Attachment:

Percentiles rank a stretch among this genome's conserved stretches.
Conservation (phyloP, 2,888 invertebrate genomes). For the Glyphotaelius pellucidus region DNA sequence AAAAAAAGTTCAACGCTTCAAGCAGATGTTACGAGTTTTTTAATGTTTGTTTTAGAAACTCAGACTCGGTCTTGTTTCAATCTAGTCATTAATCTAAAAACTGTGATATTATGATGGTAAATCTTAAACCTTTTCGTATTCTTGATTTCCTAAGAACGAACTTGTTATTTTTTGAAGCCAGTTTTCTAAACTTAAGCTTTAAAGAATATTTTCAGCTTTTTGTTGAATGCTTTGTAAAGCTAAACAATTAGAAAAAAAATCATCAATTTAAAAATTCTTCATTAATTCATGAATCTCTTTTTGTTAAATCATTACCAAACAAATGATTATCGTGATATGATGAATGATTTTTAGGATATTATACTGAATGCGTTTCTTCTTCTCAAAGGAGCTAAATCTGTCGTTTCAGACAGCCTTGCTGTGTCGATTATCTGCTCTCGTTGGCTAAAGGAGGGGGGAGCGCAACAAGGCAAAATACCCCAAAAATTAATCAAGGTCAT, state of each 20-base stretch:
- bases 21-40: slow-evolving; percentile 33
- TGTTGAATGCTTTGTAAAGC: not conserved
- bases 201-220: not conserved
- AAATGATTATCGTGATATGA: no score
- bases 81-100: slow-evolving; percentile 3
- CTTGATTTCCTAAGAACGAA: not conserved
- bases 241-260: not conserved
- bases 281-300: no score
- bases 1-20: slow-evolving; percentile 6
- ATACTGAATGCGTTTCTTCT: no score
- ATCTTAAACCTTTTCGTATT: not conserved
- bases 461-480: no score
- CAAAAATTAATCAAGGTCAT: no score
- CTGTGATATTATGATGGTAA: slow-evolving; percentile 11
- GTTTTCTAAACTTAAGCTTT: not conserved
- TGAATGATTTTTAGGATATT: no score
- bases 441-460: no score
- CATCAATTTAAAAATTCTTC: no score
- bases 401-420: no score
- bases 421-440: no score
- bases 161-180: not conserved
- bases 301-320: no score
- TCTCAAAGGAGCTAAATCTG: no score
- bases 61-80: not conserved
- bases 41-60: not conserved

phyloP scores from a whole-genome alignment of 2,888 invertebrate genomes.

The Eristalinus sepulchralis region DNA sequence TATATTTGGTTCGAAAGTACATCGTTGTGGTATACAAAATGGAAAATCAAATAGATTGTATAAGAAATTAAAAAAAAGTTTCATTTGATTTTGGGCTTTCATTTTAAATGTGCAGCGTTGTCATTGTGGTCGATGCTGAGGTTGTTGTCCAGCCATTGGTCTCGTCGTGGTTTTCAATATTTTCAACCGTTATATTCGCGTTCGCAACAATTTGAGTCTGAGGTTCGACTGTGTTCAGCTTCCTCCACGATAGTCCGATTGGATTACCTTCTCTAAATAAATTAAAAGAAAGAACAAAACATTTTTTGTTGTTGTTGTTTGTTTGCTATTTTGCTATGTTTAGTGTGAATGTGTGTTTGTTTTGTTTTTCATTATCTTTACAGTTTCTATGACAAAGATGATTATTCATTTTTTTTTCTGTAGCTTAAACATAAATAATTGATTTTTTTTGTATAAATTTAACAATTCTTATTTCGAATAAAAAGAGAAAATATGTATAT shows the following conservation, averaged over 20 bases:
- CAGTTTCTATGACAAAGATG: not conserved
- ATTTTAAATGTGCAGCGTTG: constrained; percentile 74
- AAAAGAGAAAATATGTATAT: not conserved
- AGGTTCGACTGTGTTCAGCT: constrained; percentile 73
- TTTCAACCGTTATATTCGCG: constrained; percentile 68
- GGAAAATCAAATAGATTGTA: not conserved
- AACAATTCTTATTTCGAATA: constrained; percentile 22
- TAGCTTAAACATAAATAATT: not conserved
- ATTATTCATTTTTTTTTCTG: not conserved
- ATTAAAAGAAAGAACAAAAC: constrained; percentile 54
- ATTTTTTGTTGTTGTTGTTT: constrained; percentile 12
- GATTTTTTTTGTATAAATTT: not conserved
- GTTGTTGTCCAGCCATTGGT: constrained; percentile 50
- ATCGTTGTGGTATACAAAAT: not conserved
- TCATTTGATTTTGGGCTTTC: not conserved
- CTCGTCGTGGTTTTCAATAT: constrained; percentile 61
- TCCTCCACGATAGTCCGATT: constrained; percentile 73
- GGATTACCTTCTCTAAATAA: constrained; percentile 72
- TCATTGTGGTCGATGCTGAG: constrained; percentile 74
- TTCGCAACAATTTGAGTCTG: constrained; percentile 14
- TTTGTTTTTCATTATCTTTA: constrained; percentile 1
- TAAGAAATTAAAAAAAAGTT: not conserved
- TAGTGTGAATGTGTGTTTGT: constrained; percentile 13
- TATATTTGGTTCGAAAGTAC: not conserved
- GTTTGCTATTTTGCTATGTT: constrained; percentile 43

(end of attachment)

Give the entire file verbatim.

Percentiles rank a stretch among this genome's conserved stretches.
Conservation (phyloP, 2,888 invertebrate genomes). For the Glyphotaelius pellucidus region DNA sequence AAAAAAAGTTCAACGCTTCAAGCAGATGTTACGAGTTTTTTAATGTTTGTTTTAGAAACTCAGACTCGGTCTTGTTTCAATCTAGTCATTAATCTAAAAACTGTGATATTATGATGGTAAATCTTAAACCTTTTCGTATTCTTGATTTCCTAAGAACGAACTTGTTATTTTTTGAAGCCAGTTTTCTAAACTTAAGCTTTAAAGAATATTTTCAGCTTTTTGTTGAATGCTTTGTAAAGCTAAACAATTAGAAAAAAAATCATCAATTTAAAAATTCTTCATTAATTCATGAATCTCTTTTTGTTAAATCATTACCAAACAAATGATTATCGTGATATGATGAATGATTTTTAGGATATTATACTGAATGCGTTTCTTCTTCTCAAAGGAGCTAAATCTGTCGTTTCAGACAGCCTTGCTGTGTCGATTATCTGCTCTCGTTGGCTAAAGGAGGGGGGAGCGCAACAAGGCAAAATACCCCAAAAATTAATCAAGGTCAT, state of each 20-base stretch:
- bases 21-40: slow-evolving; percentile 33
- TGTTGAATGCTTTGTAAAGC: not conserved
- bases 201-220: not conserved
- AAATGATTATCGTGATATGA: no score
- bases 81-100: slow-evolving; percentile 3
- CTTGATTTCCTAAGAACGAA: not conserved
- bases 241-260: not conserved
- bases 281-300: no score
- bases 1-20: slow-evolving; percentile 6
- ATACTGAATGCGTTTCTTCT: no score
- ATCTTAAACCTTTTCGTATT: not conserved
- bases 461-480: no score
- CAAAAATTAATCAAGGTCAT: no score
- CTGTGATATTATGATGGTAA: slow-evolving; percentile 11
- GTTTTCTAAACTTAAGCTTT: not conserved
- TGAATGATTTTTAGGATATT: no score
- bases 441-460: no score
- CATCAATTTAAAAATTCTTC: no score
- bases 401-420: no score
- bases 421-440: no score
- bases 161-180: not conserved
- bases 301-320: no score
- TCTCAAAGGAGCTAAATCTG: no score
- bases 61-80: not conserved
- bases 41-60: not conserved

phyloP scores from a whole-genome alignment of 2,888 invertebrate genomes.

The Eristalinus sepulchralis region DNA sequence TATATTTGGTTCGAAAGTACATCGTTGTGGTATACAAAATGGAAAATCAAATAGATTGTATAAGAAATTAAAAAAAAGTTTCATTTGATTTTGGGCTTTCATTTTAAATGTGCAGCGTTGTCATTGTGGTCGATGCTGAGGTTGTTGTCCAGCCATTGGTCTCGTCGTGGTTTTCAATATTTTCAACCGTTATATTCGCGTTCGCAACAATTTGAGTCTGAGGTTCGACTGTGTTCAGCTTCCTCCACGATAGTCCGATTGGATTACCTTCTCTAAATAAATTAAAAGAAAGAACAAAACATTTTTTGTTGTTGTTGTTTGTTTGCTATTTTGCTATGTTTAGTGTGAATGTGTGTTTGTTTTGTTTTTCATTATCTTTACAGTTTCTATGACAAAGATGATTATTCATTTTTTTTTCTGTAGCTTAAACATAAATAATTGATTTTTTTTGTATAAATTTAACAATTCTTATTTCGAATAAAAAGAGAAAATATGTATAT shows the following conservation, averaged over 20 bases:
- CAGTTTCTATGACAAAGATG: not conserved
- ATTTTAAATGTGCAGCGTTG: constrained; percentile 74
- AAAAGAGAAAATATGTATAT: not conserved
- AGGTTCGACTGTGTTCAGCT: constrained; percentile 73
- TTTCAACCGTTATATTCGCG: constrained; percentile 68
- GGAAAATCAAATAGATTGTA: not conserved
- AACAATTCTTATTTCGAATA: constrained; percentile 22
- TAGCTTAAACATAAATAATT: not conserved
- ATTATTCATTTTTTTTTCTG: not conserved
- ATTAAAAGAAAGAACAAAAC: constrained; percentile 54
- ATTTTTTGTTGTTGTTGTTT: constrained; percentile 12
- GATTTTTTTTGTATAAATTT: not conserved
- GTTGTTGTCCAGCCATTGGT: constrained; percentile 50
- ATCGTTGTGGTATACAAAAT: not conserved
- TCATTTGATTTTGGGCTTTC: not conserved
- CTCGTCGTGGTTTTCAATAT: constrained; percentile 61
- TCCTCCACGATAGTCCGATT: constrained; percentile 73
- GGATTACCTTCTCTAAATAA: constrained; percentile 72
- TCATTGTGGTCGATGCTGAG: constrained; percentile 74
- TTCGCAACAATTTGAGTCTG: constrained; percentile 14
- TTTGTTTTTCATTATCTTTA: constrained; percentile 1
- TAAGAAATTAAAAAAAAGTT: not conserved
- TAGTGTGAATGTGTGTTTGT: constrained; percentile 13
- TATATTTGGTTCGAAAGTAC: not conserved
- GTTTGCTATTTTGCTATGTT: constrained; percentile 43